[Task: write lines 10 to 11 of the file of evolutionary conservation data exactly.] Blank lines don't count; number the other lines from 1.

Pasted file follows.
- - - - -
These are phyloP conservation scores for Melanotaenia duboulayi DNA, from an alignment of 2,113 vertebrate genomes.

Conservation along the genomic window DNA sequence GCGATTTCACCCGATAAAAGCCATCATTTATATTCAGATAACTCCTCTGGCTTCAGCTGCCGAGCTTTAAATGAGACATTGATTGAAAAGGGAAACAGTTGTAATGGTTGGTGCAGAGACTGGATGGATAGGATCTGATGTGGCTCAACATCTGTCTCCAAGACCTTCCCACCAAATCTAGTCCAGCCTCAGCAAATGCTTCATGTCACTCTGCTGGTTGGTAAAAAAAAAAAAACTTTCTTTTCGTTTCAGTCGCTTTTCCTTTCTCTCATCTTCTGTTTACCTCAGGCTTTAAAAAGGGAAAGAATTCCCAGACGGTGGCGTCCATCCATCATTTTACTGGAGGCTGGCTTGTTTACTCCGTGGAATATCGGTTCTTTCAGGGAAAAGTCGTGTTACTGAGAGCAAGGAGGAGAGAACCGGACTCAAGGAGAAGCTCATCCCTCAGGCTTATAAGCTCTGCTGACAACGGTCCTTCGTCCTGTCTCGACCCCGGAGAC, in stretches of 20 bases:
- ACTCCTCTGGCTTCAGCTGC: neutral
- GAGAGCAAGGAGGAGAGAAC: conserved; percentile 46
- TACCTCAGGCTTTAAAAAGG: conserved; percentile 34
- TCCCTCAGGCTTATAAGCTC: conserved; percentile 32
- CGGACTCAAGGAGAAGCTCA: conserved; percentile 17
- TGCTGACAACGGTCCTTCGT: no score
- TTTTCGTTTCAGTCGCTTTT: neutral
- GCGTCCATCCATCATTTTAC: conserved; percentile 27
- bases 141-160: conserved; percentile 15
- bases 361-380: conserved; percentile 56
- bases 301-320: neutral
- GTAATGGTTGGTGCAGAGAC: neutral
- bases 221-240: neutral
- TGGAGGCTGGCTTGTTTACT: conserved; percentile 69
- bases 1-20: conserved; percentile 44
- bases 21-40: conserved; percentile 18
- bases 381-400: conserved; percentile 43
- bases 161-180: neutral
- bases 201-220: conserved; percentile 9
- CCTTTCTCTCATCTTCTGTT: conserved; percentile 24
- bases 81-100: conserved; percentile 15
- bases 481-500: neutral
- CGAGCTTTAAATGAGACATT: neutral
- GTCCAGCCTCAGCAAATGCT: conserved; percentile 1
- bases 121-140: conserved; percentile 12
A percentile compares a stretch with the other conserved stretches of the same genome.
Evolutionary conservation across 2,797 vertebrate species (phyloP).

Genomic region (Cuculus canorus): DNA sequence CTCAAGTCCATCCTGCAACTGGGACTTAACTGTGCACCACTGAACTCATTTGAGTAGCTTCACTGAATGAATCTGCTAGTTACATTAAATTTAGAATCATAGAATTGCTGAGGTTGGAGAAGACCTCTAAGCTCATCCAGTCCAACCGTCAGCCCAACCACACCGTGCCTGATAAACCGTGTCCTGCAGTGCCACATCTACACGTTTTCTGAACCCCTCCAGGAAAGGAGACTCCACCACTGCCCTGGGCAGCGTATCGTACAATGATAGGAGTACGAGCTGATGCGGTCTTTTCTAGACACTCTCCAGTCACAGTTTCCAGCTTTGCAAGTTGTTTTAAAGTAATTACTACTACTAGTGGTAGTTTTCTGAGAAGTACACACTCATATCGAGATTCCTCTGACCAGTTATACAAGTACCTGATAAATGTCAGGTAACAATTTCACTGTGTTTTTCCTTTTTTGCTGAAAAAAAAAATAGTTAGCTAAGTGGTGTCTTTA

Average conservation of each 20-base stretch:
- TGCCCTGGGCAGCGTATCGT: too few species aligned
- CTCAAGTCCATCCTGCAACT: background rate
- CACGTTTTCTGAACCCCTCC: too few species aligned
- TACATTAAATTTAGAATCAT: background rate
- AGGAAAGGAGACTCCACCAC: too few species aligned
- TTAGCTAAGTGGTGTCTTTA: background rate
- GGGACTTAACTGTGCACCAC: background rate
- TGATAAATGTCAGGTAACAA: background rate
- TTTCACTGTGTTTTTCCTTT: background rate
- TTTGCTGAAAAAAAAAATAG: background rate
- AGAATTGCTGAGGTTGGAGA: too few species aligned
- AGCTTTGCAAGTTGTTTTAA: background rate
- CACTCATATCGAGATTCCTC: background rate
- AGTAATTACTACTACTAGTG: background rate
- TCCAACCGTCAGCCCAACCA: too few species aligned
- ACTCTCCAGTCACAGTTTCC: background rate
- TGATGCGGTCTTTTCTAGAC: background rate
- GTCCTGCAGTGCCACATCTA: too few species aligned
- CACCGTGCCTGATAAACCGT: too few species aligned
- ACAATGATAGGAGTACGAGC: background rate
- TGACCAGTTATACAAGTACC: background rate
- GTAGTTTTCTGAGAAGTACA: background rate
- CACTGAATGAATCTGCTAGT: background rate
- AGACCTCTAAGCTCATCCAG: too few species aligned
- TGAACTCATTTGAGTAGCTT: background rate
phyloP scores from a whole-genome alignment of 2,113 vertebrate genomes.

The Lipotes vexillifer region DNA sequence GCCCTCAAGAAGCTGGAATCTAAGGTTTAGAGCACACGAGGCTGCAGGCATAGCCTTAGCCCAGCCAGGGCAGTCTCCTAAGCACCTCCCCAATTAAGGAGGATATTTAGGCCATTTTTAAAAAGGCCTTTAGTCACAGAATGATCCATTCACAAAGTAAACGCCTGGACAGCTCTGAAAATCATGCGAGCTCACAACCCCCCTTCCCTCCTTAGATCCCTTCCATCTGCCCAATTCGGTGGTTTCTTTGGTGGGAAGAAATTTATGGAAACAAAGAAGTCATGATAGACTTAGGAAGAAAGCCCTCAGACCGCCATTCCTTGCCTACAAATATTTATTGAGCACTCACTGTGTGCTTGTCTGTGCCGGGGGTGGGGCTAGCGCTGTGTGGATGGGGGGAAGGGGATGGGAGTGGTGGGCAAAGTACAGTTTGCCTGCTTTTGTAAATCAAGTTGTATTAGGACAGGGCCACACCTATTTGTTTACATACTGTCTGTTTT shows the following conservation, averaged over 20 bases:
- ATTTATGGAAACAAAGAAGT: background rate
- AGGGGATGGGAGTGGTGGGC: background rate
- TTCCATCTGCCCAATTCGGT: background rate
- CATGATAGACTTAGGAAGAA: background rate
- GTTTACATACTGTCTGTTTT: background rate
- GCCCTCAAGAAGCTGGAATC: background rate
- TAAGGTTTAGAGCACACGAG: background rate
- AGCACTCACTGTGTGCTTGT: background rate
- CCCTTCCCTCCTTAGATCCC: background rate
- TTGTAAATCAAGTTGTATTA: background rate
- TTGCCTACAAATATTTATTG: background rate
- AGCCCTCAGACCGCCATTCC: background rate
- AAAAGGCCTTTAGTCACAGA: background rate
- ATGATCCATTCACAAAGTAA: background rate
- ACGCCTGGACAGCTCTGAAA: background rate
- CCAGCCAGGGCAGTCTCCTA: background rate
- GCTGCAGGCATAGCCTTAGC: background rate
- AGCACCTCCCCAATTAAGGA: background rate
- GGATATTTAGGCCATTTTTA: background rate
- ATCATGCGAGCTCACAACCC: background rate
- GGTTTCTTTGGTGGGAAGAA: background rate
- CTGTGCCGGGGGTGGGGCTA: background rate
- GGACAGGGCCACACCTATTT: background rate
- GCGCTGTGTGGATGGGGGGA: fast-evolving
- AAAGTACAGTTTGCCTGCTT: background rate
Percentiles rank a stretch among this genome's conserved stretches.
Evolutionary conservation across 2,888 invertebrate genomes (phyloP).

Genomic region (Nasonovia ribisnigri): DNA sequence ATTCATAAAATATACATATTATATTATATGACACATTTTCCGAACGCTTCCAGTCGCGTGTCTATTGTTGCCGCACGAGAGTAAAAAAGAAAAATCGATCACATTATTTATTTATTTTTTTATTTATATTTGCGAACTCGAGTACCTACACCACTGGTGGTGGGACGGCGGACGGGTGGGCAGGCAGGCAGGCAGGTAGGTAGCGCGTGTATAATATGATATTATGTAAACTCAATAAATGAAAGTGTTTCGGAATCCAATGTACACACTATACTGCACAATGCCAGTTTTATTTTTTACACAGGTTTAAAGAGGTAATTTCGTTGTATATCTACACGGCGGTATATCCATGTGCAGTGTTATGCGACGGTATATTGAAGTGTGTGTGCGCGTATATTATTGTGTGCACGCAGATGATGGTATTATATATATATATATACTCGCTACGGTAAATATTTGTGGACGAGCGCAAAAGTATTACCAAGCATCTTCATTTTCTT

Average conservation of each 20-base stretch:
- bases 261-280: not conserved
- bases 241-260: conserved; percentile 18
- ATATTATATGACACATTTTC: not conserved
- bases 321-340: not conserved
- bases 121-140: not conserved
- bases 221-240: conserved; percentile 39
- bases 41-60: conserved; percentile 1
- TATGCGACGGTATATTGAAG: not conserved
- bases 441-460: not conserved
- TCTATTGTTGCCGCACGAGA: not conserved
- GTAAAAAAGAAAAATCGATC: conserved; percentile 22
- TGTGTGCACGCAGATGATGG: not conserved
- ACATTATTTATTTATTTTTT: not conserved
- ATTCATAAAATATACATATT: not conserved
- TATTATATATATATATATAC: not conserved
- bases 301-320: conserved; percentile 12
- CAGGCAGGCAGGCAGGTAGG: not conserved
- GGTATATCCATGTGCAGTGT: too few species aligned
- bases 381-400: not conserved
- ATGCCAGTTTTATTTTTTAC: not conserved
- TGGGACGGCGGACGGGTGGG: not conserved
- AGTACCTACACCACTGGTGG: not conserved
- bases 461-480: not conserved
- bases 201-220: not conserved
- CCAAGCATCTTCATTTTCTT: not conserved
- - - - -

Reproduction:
- GCGTCCATCCATCATTTTAC: conserved; percentile 27
- bases 141-160: conserved; percentile 15